In the Availability part of the formula for OEE calculation, do not consider setup change times as downtime, because “How can you consider this a downtime ? After one batch of parts is done, you have to do a setup change and it takes time, right ? So it’s actually part of the cycle”. The taste: Maybe you can reduce a 2 hour setup time to 15 minutes by the use of quick change tooling, or by using a tool presetter, or by work and tool offset probes. You’ll never do this, because you have hidden this downtime waste forever and will never know that it exists.

OEE Recipe 2

In the Performance part of the formula for calculation of OEE, make the part change time a part of the cycle time, because “How can you consider this a downtime ? You have to unload the completed part and load a new part, right ? So it’s actually part of the cycle”. The taste: Maybe you can reduce the part change time by using a pallet changer, or with better and faster clamps on the fixture, a better and faster crane, or a robot. You’ll never do this, because you have hidden this manufacturing downtime waste forever and will never know that it exists.

OEE Recipe 3

In the Availability part of the formula for OEE calculation, do not consider chip cleaning, insert changing and part inspection times as downtime, because “All these are part of the process. They are not downtimes.” The taste: Maybe you can eliminate the chip cleaning time by using better chip breaker geometry and cutting parameters, reduce the frequency of insert changes by using an insert with a better life. Maybe you can speed up the inspection or reduce its frequency. You’ll never do this, again because you have hidden these downtime wastes in manufacturing forever and will never know that they exist.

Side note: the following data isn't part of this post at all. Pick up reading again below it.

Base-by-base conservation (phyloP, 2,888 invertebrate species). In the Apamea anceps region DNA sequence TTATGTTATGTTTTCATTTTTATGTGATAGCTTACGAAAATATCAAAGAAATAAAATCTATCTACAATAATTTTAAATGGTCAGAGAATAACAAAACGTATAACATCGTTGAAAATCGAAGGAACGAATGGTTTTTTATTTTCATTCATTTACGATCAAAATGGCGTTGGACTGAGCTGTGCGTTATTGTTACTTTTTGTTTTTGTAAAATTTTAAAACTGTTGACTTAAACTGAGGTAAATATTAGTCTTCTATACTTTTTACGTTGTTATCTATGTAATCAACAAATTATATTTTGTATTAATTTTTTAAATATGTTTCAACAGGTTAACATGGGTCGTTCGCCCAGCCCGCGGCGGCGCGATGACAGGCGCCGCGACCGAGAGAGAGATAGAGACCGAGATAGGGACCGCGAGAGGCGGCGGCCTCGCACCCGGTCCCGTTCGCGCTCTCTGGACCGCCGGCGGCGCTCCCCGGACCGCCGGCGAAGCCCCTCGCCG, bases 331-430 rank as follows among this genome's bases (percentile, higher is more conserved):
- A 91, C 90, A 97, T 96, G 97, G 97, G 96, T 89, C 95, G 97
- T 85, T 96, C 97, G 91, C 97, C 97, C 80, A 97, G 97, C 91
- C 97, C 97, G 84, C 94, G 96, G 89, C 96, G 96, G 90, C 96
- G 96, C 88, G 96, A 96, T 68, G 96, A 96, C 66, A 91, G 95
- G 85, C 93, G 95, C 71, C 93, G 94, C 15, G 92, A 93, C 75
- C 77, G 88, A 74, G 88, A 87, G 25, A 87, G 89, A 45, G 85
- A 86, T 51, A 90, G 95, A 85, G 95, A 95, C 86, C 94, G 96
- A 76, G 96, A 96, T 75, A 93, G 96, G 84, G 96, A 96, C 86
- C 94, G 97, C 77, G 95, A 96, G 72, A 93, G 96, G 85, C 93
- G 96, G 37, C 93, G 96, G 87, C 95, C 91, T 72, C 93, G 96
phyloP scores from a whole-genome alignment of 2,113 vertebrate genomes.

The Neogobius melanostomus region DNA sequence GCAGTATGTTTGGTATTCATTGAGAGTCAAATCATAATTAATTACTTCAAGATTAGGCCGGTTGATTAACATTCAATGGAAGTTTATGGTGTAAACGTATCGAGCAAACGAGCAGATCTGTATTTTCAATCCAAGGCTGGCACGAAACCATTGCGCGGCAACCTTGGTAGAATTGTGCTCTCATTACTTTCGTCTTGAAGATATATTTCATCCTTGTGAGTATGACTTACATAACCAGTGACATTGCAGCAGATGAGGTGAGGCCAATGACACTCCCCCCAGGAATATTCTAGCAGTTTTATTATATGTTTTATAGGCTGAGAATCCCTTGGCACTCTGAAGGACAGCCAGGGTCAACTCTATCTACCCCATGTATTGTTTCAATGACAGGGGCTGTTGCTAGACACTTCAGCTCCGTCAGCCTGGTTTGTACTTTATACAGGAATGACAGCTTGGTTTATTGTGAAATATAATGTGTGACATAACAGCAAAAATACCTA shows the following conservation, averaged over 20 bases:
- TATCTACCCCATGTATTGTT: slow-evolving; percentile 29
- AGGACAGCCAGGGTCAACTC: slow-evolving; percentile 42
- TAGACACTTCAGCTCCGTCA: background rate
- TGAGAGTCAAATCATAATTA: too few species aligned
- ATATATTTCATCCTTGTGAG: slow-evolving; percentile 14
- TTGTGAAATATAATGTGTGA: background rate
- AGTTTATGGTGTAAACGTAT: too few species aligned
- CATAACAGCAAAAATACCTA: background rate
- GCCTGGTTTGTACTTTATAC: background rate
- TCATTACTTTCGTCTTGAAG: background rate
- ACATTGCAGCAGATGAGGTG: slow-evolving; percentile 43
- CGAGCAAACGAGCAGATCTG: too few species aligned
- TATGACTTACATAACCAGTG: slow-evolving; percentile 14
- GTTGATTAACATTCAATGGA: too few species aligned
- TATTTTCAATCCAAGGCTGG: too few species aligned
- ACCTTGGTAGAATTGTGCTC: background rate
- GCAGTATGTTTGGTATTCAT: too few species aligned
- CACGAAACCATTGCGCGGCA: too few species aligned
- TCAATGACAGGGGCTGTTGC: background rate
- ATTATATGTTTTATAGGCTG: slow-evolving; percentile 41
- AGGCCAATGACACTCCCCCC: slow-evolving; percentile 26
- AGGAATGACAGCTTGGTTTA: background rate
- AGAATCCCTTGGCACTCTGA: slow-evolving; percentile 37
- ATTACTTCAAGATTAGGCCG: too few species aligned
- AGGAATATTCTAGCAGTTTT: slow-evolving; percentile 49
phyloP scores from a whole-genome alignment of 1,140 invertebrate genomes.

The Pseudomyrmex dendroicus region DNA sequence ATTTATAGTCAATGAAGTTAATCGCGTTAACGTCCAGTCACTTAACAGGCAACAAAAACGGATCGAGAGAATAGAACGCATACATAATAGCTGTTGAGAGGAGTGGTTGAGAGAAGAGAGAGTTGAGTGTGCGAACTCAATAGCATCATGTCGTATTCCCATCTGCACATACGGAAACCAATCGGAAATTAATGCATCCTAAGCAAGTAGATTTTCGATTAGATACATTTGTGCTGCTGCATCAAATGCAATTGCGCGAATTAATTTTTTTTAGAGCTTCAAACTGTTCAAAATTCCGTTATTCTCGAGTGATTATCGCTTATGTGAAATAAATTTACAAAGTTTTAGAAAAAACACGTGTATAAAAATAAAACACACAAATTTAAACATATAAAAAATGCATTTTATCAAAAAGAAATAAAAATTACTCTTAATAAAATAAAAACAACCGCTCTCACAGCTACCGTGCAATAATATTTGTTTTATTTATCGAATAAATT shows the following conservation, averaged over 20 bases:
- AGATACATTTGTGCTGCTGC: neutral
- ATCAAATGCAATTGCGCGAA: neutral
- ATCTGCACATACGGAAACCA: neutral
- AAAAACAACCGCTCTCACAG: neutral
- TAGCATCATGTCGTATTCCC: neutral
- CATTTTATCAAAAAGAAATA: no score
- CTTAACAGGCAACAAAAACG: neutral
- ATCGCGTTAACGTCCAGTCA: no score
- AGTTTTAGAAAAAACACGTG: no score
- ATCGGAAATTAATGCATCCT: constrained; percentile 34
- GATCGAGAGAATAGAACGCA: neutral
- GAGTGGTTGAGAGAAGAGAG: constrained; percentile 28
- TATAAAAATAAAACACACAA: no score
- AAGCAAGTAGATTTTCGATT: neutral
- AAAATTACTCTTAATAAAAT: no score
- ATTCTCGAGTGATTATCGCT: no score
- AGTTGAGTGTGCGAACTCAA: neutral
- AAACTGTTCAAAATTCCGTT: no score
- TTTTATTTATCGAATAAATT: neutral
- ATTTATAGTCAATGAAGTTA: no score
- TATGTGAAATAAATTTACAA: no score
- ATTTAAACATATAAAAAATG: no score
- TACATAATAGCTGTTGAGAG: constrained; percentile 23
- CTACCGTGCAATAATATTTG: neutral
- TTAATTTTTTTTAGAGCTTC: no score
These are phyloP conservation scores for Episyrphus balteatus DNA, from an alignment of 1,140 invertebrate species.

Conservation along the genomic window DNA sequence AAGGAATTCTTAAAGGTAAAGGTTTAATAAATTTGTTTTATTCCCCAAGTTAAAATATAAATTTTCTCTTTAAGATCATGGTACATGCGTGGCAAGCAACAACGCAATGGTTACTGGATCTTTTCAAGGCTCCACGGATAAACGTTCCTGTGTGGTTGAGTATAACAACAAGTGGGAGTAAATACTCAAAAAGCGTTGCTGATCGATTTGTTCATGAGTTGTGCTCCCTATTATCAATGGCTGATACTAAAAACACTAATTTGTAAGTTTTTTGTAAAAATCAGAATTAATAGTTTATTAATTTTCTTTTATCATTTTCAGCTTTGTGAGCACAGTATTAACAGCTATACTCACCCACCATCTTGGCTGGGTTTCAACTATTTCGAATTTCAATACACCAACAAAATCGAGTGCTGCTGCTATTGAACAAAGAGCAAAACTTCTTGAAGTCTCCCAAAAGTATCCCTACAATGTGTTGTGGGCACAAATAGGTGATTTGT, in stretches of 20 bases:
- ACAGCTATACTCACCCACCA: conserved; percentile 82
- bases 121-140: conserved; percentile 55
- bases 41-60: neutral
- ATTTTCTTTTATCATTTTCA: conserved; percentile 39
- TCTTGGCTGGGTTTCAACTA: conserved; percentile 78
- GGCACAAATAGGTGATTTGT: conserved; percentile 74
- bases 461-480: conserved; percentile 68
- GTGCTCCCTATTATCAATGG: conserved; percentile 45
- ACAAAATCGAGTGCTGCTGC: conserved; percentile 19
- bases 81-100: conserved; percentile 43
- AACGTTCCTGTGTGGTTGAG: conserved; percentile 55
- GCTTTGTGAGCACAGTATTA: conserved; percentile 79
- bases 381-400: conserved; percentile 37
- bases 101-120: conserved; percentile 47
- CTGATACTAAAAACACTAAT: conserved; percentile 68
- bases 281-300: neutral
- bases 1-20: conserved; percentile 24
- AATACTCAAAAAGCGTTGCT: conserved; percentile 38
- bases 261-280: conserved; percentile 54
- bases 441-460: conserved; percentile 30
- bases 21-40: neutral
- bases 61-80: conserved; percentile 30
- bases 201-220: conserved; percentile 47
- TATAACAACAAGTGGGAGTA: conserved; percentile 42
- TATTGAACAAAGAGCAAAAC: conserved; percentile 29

As you can see, the taste in all these recipes is uniformly bad. These are only some examples of bad practices in the OEE formula. There really is no point in hiding downtimes to inflate OEE numbers. This comes from an obsession with the absolute value of the OEE. Instead, use it as a measure of productivity that needs to be improved. Set a target for periodic improvement, not an absolute value. Just let ALL the downtimes be visible, out there, so that you will keep reducing them and never forget them.